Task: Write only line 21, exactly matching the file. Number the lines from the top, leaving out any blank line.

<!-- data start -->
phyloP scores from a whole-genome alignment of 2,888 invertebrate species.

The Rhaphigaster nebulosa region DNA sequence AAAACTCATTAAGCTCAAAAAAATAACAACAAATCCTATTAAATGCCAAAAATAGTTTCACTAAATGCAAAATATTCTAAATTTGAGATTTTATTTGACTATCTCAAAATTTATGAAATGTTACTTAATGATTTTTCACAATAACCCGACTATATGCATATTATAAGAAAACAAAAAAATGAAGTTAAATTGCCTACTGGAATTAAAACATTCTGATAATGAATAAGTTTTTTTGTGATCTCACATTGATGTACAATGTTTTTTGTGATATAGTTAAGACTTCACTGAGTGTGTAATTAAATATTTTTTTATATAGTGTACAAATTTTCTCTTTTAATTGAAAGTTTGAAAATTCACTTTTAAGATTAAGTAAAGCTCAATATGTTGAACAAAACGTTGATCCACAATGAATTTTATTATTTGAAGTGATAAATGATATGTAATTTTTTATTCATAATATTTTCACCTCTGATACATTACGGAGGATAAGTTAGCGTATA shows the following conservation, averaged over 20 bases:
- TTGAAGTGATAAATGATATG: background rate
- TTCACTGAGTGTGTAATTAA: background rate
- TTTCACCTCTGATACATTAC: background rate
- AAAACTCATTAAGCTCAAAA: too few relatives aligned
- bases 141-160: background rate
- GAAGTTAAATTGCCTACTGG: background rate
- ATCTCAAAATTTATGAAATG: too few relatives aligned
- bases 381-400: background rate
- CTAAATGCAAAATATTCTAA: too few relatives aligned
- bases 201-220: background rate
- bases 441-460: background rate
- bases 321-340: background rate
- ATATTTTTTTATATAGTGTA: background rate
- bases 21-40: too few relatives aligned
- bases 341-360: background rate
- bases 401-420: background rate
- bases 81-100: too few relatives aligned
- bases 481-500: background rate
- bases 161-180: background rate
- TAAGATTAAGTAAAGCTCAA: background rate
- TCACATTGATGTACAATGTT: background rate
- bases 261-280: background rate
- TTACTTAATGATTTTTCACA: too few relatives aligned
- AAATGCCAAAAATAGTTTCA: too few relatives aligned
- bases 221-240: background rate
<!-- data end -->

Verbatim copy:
- bases 161-180: background rate